Oct 17, 2008 - David Lawlor
The same waves locals ride to shore at well-known surf spots like Houda Point may also hold the answer to rising energy costs.
Professor Steve Hackett, an economist at Humboldt State, is examining the economic and social aspects of wave energy generation off the California coast. As part of the Energy, Environment & Society speaker series sponsored by the Schatz Energy Research Center and the Environment & Community graduate program, Hackett will deliver a lecture titled “Economic and Social Considerations for Wave Energy Development in California” on Thursday, Oct. 23 at 5:30 p.m. in Founders Hall 118.
After receiving the go-ahead from the federal government recently, various entities ranging from the County of Sonoma to Pacific Gas & Electric have begun researching the feasibility of generating grid energy from ocean waves. To help legislators craft policy concerning wave energy generation, the California Ocean Protection Council recently called for a white paper to examine what the state needs to consider before moving forward. While physical and biological scientists, including Humboldt State’s Dr. Greg Crawford, an oceanographer, are writing the bulk of the white paper, the project coordinator contacted Hackett to look into economic and social issues such as commercial fishing, recreational boating and other potentially conflicting uses of the marine environment.
“Commercial fishing is one of the biggest concerns for the North Coast,” says Hackett who has conducted significant research concerning California’s commercial fisheries. “But, right now, we don’t have very high resolution spatial data. That means we don’t know where people are catching fish, at what times of year and so on. We also don’t have very good data about where people are recreationally fishing.”
The lack of such data, Hackett says, makes it difficult for scientists to determine where wave energy farms should be located so that they don’t adversely impact fisheries. Additionally, navigational issues need to be addressed to ensure boats don’t run afoul of the buoy-like devices that generate the energy.
Hackett notes that the North Coast is the primary focus of such projects as the waves off the state’s northern shores are more powerful than those in Central and Southern California. This raises another factor to consider. Wave farms must be located near high voltage transmission lines in order to push their power onto the grid, Hackett explains, and, on the North Coast, ports offer some of the few areas with ready access to high voltage transmission lines. So, if a wave energy farm were to materialize off the Humboldt County coast, the developers may want to site it near facilities such as the mouth of Humboldt Bay. What that would mean for commercial fishing, recreational fishing and boating, navigation and a myriad of other issues needs to be researched further, Hackett says.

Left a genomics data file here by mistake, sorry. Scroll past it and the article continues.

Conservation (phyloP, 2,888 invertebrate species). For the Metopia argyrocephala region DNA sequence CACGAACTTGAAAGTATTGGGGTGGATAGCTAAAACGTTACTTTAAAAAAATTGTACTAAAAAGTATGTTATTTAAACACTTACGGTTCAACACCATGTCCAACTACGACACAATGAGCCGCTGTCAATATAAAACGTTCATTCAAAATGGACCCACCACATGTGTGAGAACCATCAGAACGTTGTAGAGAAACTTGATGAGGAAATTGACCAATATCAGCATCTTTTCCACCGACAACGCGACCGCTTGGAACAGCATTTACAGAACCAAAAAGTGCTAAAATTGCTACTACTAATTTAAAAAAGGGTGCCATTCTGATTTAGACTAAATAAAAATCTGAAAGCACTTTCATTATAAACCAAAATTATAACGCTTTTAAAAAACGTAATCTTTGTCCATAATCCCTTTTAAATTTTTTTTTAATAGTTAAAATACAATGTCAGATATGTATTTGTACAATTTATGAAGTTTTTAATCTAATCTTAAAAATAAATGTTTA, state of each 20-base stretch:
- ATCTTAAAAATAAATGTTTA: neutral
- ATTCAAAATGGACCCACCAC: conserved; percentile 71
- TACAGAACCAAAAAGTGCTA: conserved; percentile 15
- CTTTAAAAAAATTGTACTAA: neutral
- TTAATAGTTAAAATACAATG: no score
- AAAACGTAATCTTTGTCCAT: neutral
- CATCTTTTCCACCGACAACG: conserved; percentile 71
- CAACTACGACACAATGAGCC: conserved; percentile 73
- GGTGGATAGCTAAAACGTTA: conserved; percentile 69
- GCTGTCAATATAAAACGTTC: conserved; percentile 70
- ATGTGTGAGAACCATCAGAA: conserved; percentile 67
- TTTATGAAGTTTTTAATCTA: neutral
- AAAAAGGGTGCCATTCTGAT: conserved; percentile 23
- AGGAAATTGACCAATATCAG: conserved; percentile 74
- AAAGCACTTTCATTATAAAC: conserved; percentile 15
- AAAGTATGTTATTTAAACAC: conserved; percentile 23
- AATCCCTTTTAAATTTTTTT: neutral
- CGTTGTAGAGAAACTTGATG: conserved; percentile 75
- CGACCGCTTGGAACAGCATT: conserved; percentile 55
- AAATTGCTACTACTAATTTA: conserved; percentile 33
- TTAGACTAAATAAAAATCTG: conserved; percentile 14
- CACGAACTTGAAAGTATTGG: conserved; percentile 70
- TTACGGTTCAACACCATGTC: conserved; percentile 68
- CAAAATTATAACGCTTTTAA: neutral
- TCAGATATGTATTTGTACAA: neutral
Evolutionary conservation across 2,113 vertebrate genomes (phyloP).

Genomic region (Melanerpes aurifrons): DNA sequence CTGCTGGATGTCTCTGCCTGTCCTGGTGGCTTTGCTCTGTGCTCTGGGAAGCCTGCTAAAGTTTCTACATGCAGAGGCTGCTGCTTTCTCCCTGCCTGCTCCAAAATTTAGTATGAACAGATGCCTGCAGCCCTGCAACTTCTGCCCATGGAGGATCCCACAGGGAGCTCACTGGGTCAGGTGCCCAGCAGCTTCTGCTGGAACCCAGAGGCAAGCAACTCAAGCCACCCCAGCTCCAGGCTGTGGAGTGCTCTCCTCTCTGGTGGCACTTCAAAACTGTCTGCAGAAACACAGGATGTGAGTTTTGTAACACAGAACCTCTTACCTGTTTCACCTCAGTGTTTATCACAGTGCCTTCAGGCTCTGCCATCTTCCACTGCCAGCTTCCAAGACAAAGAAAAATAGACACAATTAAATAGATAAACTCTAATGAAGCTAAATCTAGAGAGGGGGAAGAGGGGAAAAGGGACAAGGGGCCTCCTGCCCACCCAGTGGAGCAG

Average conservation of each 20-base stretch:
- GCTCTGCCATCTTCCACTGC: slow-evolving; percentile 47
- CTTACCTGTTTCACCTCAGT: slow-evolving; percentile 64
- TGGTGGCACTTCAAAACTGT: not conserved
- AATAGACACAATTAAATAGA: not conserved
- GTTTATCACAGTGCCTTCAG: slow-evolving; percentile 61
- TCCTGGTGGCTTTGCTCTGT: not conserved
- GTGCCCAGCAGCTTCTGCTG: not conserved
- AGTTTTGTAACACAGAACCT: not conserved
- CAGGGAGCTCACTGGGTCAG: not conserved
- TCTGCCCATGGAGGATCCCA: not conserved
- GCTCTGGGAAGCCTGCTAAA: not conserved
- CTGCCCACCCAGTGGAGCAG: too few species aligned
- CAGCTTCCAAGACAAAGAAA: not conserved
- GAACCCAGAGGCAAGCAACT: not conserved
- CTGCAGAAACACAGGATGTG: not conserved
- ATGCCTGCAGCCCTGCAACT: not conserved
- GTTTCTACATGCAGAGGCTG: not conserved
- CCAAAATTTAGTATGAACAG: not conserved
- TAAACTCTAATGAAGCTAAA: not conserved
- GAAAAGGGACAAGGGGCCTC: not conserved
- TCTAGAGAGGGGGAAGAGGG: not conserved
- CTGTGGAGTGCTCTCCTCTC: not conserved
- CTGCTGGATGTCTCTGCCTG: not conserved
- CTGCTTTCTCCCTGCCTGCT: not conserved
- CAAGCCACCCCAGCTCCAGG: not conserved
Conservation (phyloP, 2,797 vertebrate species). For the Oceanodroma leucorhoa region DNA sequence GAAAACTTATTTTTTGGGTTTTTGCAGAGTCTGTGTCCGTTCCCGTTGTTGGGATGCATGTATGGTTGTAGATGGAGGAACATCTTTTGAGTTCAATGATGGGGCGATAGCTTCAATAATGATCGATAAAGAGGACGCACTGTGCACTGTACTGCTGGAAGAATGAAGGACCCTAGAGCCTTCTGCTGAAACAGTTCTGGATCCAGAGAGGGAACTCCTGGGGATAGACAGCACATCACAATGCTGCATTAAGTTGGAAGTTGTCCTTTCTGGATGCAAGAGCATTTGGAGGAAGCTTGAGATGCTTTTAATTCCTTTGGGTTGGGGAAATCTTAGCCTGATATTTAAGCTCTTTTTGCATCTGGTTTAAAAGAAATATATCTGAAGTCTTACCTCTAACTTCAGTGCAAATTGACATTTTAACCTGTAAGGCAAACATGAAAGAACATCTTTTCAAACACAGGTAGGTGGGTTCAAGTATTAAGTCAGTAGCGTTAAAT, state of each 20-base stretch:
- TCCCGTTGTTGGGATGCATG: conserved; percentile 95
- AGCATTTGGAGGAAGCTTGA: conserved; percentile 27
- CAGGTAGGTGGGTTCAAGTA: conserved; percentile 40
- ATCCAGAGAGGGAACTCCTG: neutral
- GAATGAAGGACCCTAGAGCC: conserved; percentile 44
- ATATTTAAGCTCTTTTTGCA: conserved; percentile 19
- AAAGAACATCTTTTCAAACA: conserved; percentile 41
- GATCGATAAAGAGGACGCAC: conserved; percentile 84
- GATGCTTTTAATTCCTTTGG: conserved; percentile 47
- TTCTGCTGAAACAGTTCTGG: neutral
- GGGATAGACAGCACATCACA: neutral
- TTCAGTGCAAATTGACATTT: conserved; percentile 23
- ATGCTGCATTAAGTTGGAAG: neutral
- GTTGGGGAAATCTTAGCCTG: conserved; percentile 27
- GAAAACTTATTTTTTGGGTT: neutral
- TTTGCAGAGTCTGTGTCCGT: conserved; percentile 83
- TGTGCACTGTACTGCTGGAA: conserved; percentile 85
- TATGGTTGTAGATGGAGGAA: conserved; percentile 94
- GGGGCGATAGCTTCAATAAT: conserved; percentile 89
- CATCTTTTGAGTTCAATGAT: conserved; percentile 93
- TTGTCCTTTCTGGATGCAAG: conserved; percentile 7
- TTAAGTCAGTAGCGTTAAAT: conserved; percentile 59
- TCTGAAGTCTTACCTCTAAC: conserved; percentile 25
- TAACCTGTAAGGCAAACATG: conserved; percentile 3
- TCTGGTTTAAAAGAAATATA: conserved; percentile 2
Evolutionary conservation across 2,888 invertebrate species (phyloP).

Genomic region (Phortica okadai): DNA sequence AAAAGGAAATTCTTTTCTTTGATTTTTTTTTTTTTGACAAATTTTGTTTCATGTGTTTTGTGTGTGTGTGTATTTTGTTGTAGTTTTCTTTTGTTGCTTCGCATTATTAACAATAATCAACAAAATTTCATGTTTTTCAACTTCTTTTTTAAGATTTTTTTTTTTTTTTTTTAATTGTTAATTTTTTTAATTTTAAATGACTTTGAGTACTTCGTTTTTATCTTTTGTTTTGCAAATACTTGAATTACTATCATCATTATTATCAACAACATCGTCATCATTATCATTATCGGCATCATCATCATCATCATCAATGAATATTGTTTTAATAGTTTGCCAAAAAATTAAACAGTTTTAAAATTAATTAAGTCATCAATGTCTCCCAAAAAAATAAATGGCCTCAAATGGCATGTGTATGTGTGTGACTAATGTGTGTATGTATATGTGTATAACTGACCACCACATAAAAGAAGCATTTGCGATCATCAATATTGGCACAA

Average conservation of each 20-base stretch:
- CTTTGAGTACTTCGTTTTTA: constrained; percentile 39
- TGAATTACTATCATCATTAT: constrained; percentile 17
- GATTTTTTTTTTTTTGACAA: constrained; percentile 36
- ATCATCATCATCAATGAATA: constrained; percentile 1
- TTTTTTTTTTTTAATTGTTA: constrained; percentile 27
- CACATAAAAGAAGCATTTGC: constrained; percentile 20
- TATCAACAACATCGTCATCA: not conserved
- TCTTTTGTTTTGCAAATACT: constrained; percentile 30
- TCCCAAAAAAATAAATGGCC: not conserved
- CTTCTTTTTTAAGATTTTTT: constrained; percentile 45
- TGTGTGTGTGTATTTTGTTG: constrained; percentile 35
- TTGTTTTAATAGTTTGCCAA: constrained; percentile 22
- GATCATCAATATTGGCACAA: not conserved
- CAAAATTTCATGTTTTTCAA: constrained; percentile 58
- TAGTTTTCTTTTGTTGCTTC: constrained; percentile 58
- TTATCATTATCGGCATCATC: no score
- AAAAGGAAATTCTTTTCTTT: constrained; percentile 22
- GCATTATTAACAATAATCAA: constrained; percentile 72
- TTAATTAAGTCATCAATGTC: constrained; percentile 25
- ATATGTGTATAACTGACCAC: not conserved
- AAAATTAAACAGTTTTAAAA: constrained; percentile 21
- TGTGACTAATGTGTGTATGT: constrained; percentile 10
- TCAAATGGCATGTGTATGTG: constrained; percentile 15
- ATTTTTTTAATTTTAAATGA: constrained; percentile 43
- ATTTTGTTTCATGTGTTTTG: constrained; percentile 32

While concerns exist and more study into the biological, economic and social considerations is needed, Hackett sees wave energy as a promising alternative to the use of fossil fuels.
“Wave energy development is potentially a very vital, renewable energy resource and could enhance the economic development of the North Coast,” Hackett says. “The fact that there are possible impacts doesn’t take away from the fact that it’s very worthwhile to research and try to understand if there’s a way we can have wave energy development, sustain our fisheries and have a safe ocean environment.”
Currently, wave energy developers like Pacific Gas & Electric are conducting initial tests using study permits issued by the Federal Energy Regulatory Commission. After the study permits expire, wave energy developers will have to determine the most feasible plan for commercial use and obtain a license to begin installing a system.
“Even being optimistic, we’re probably three to five years away from this being commercially available, unless there was a massive public policy prioritization on projects like this,” Hackett says.